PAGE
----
Unfortunately, I couldn’t get a clear shot of the train head or tail. Only the head and tail are coloured in the Canada Line blue and green colours. A lot of people ask why they didn’t colour the trains red. A logical question to me since somebody in the powers that be insisted that the line be called the Canada Line. The answer that I heard is that the blue and green colour design were always planned since they are West Coast colours. Never mind that we have an Evergreen Line on the drawing board which will likely be coloured green on our future maps. In any case, the red would have been kind of cliche in my opinion. The blue and green are nice.
I actually didn’t take a photo of the new transit connections map, but I got this one from Tafyrn of Canada Line Photography Blog. The Canada Lne is coloured as greenish-blue line now. The Expo Line continues to be dark blue and Millennium Line is yellow. All the B-Line and major express buses are now coloured orange instead of the green on current transit maps. Included in the orange lines are also connections to the ferry terminals.
All the lines look impressive on paper, but how well will the system run with the pending budget shortfall. We may have built ourselves into the red with the Canada Line. We can only hope that ridership will be higher than expected. TransLink will have to pay for any shortfall in numbers and revenue to the private operating partner.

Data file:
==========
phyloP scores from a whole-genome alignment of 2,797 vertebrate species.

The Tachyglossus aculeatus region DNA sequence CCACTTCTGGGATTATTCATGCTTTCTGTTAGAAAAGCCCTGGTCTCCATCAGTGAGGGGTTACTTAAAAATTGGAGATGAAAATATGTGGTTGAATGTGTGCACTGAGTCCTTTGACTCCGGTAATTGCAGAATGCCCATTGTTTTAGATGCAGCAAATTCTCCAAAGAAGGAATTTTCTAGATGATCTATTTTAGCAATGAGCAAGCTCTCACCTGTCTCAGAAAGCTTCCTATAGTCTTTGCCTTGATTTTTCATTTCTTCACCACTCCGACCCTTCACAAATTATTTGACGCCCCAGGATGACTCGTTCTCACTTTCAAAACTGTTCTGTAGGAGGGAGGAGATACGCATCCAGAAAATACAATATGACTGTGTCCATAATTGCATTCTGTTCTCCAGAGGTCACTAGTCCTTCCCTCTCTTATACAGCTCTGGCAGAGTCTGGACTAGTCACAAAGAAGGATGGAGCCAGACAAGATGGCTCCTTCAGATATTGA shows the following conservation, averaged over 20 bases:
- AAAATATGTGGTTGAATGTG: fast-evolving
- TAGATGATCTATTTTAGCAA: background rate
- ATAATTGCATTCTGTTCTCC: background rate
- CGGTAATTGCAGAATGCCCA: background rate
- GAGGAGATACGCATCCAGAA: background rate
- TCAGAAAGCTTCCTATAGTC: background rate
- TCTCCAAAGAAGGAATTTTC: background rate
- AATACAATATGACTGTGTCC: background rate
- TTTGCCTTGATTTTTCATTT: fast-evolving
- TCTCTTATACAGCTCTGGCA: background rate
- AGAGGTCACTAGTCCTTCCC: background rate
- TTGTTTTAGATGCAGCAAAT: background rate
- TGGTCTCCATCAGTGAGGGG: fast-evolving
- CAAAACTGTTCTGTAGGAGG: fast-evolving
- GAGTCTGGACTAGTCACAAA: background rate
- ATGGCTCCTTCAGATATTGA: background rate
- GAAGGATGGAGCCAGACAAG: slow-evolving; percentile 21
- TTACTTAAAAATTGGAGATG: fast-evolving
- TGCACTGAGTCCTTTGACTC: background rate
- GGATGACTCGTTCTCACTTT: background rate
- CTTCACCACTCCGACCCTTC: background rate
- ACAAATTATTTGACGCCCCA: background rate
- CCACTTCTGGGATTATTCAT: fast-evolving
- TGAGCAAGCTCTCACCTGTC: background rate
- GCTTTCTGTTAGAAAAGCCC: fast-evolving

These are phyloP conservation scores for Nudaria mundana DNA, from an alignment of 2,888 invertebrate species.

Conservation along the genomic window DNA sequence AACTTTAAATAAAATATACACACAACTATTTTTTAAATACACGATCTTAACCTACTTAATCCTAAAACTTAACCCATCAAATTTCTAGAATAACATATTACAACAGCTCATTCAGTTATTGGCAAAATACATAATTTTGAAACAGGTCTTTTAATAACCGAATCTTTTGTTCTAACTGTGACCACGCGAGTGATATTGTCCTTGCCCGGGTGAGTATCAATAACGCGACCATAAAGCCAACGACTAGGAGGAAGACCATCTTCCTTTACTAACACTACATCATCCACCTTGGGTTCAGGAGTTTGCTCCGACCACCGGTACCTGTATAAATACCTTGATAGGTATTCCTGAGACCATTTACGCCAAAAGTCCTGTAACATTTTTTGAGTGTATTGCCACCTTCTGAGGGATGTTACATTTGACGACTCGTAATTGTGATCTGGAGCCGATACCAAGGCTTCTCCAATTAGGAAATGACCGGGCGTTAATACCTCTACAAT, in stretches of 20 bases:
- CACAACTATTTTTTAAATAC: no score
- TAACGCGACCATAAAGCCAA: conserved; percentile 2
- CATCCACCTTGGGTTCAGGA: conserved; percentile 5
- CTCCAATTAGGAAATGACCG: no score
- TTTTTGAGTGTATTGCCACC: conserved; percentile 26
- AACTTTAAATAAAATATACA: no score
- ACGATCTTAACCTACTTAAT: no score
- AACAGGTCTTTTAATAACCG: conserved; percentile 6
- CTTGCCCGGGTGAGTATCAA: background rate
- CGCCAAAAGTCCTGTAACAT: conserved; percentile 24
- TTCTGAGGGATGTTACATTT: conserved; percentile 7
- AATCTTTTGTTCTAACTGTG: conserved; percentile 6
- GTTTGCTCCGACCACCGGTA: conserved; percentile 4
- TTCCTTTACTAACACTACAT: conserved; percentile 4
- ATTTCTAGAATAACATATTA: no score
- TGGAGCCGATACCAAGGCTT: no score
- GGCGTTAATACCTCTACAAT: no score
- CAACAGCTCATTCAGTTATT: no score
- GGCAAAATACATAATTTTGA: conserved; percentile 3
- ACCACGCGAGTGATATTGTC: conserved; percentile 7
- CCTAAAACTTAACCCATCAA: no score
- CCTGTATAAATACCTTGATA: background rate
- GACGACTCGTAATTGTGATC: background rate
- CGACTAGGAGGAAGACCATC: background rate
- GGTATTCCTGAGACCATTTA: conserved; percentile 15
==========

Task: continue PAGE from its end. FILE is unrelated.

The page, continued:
As for a trip to the airport, rumours seem to suggest that there will be an extra $2.50 surcharge for taking the train to Sea Island. So coming out of Vancouver, that would mean that you pay your $3.75 2-zone fare, plus another $2.50. A total of $6.25 to the airport. [Out of Richmond, I suspect it will be 1-zone fare of $2.50 plus the surcharge for a total of $5.00.] That’s okay if you are a single rider. For two people, the cost of $12.50 may cause some people to think twice about taking the train to YVR.
According to the TransLink Canada Line rider page, there will a YVR Add Fare exempt trial period. So the first few months of operation will likely not have any surcharge until 2010. I don’t mind paying the surcharge if I ever have to go to YVR to catch a plane. Unfortunately, you’re not getting any special service for the surcharge. Some places have nicer trains running to the airports for the extra cost. I don’t forsee that happening here.
To end today’s post, I’ll show you the way out … er … exit. Isn’t “exit” easier to understand than “way out”?